Malt Syrup, Malt Extract, Maltose
I started to research the subject of malt syrup, malt extract and maltose few months back because it appears in bagel recipes and have even seen it in a pizza dough recipe. I couldn’t understand what its function was. As I’m now in the middle of posting about bagels part I and part II, it seems the right time to write a post on it.
This information I’ve collected is mainly from How Baking Works and from Harold McGee Food & Cooking.
Making Malt Syrup
Malt syrup is germinated grain that has been fermented and can be made from any grain. It will usually have barley in it as well as other grains or if it’s malt extract it’s made only from barley and will have a much stronger malt aroma. Along with honey it’s an ancient world sweetener because households could use the grains they already grew for their food to make this syrup.
The process of making is in 3 stages. The first stage it’s germinated and then dried. The second stage it’s mixed with water to produce a slurry. In the third stage this slurry is extracted then more water added and boiled down until it becomes a concentrated syrup. Because it is less sweet than other syrups, in Asia it’s applied to provide colour and gloss to savoury foods such as painted on Peking duck skin.
Why Is Maltose Special
Maltose is a sugar, just like fructose is a sugar (from fruit), sucrose (our table sugar from sugarcane), glucose (from starch) and lactose (from milk). From my understanding although maltose is usually extracted from barley, maltose also exists in other plants that contain glucose. These sugars are used in baking and are broken down into 2 categories, Monosaccharides and Disaccharides.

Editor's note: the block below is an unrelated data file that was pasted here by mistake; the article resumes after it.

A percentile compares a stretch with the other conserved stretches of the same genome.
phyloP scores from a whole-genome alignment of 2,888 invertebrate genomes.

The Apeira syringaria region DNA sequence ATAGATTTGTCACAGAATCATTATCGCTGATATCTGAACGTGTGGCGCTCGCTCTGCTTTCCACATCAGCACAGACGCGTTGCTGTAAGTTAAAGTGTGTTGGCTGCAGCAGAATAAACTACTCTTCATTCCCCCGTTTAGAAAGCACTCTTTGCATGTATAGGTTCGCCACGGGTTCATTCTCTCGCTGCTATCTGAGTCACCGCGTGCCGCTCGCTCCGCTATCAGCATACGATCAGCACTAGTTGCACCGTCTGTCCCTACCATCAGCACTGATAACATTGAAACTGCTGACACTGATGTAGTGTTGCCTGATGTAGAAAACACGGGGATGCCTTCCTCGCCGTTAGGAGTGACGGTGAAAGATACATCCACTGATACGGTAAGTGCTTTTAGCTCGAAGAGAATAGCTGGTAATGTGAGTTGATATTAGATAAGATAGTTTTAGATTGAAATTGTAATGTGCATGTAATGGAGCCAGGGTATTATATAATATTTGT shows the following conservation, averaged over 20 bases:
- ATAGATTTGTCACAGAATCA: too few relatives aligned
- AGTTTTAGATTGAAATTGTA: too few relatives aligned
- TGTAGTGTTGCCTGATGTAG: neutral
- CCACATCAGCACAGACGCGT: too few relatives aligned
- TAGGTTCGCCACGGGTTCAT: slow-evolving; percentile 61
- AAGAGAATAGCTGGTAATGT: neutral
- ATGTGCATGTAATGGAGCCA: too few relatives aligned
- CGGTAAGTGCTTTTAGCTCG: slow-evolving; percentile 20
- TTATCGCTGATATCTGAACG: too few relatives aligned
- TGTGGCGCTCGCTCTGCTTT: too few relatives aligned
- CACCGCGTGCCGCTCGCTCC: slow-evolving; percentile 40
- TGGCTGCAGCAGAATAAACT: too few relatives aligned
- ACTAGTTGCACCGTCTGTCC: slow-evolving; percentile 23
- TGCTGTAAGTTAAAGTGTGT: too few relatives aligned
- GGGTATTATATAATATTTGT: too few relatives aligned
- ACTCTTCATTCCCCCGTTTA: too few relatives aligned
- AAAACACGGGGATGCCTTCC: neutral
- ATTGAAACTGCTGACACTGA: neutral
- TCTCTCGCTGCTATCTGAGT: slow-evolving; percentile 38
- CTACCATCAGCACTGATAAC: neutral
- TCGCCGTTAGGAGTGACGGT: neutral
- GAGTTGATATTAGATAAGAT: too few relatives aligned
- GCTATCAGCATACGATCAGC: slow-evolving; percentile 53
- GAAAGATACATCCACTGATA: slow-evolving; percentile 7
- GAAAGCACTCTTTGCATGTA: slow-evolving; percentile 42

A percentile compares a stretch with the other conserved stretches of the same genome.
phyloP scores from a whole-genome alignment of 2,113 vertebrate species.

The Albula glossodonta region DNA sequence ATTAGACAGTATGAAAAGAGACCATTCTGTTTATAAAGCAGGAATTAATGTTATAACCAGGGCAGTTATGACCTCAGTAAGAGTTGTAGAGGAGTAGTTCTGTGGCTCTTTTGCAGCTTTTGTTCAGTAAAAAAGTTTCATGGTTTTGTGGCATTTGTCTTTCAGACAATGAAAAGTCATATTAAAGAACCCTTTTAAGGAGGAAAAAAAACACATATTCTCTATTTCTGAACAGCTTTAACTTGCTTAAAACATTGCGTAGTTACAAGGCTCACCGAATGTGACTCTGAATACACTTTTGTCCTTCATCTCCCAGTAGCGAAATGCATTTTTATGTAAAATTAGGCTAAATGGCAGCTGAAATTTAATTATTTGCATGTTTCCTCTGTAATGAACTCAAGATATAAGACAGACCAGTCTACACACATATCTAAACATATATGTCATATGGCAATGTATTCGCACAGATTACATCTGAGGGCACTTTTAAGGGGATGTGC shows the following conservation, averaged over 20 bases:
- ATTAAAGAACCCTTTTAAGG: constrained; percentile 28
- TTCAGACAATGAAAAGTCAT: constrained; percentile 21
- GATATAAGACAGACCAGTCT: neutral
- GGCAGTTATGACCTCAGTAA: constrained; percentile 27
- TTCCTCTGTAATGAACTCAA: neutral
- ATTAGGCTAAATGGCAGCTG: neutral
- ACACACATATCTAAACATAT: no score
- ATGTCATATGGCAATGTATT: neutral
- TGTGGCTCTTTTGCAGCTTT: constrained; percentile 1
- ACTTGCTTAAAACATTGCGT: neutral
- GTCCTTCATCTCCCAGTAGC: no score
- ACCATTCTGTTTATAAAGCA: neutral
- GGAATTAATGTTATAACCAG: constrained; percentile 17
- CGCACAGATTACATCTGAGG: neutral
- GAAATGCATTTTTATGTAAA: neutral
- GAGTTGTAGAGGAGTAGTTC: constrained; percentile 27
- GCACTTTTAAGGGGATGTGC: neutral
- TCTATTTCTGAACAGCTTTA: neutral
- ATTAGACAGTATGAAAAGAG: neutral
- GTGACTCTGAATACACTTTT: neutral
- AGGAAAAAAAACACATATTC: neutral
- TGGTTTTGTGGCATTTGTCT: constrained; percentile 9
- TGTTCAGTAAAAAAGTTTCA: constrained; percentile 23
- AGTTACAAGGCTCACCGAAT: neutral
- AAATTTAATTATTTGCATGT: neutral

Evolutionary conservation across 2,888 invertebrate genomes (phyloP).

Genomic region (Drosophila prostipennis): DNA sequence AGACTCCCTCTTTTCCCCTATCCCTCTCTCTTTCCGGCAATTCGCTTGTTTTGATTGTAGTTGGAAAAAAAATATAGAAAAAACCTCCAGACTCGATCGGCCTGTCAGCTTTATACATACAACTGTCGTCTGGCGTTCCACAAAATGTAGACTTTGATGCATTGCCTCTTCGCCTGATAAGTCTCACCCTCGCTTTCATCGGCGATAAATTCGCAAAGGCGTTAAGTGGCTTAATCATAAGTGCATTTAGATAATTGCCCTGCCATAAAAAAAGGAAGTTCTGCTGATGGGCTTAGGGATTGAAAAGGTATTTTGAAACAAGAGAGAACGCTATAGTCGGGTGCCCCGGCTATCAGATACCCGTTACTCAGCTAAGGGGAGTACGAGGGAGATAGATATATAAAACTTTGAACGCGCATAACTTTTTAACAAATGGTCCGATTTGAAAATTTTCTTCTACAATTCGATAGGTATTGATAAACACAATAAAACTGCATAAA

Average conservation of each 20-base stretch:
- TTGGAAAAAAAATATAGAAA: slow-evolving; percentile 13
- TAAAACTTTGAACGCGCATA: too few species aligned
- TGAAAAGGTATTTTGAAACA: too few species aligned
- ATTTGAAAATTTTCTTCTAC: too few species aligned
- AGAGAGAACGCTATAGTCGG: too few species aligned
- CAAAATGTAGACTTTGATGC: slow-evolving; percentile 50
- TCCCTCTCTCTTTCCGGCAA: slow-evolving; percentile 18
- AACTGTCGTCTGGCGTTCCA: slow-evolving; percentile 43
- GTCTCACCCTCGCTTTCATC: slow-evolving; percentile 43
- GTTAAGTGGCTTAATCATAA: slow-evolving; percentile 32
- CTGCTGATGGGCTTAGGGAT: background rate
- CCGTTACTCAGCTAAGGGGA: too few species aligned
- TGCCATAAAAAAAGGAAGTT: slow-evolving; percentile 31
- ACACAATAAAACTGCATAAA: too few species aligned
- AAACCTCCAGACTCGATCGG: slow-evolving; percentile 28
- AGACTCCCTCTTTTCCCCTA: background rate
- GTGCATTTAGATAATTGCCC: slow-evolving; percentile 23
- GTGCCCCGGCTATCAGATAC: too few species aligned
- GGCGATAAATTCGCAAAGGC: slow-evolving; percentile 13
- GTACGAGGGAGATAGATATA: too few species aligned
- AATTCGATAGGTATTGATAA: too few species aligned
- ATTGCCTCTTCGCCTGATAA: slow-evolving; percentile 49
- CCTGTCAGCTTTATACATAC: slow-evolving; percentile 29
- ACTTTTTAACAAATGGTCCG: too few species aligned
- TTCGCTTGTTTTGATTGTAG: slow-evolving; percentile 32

Monosaccharides is made up of 1 sugar unit (that’s why it’s Mono) and they’re simple sugars. Example of these simple sugars are glucose and fructose. Disaccharide consist of 2 sugars units bonded together. Malt is one example of this, it consists of 2 glucose molecules. To put simply, maltose sugar is a more complex sugar than say fruit sugar.
Maltose (two glucose molecules) and glucose (extracted from starch) has more than one effect in baking apart from sweetening goods; it browns, moistens and tenderises. Furthermore, maltose like muscovado sugar, honey, maple, rice syrup, dark syrup molasses and dark corn syrup also delivers flavour to baked goods as well as sweetness.
Why Too Much Sugar is Bad for Baking
Sugars interfere with gluten formation, protein coagulation, and starch gelatinization. For us bread bakers we have come across warnings that all sorts of things interfere with gluten development like milk and fat but now I know so does sugar. And sugar doesn’t just mess up the gluten in breadmaking it interferes with any baked goods because it has a good ability to attract water.
Baked goods that require egg and starch also need water to help its structure and too much sugar can not only get in the way of the structure of a cake but also interact with the structure itself. Sugar increases the temperature at which proteins coagulate and starches gelatinizes, which delays structure formation.
The more sugar added the more delayed the structure formation and the more tender the baked goods. If too much sugar is added too little structure forms and a cake may fail to rise or may rise but then collapse when out of the oven.
How Sweet Is Sugar
All sugars are sweet but some more than others, fructose is sweeter than others.
- Fructose 120%
- sucrose 100%
- glucose 70%
- maltose 45%
- Lactose 40%
- Corn syrup (made from glucose/maltose) 30-50%
- Corn syrup (made from fructose/maltose) 80-90%
Bread and Maltose
Above I mentioned how maltose has a slowing effect, adds flavour, softens, moistens and browns in baking goods generally but in bread it also does something else. Maltose through yeast fermentation provides carbon dioxide gas for leavening dough. But that’s the same affect as fructose and glucose I hear you say? Yes it is, but the difference is maltose does it more slowly, and for adding flavour to doughs slow is a good thing.
Malt extract is used in bread for yeast growth and moisture retention. Finally! After all this time I found the answer to: Why Use Malt Extract in Bagels/Pizza Dough? My mind is at peace now.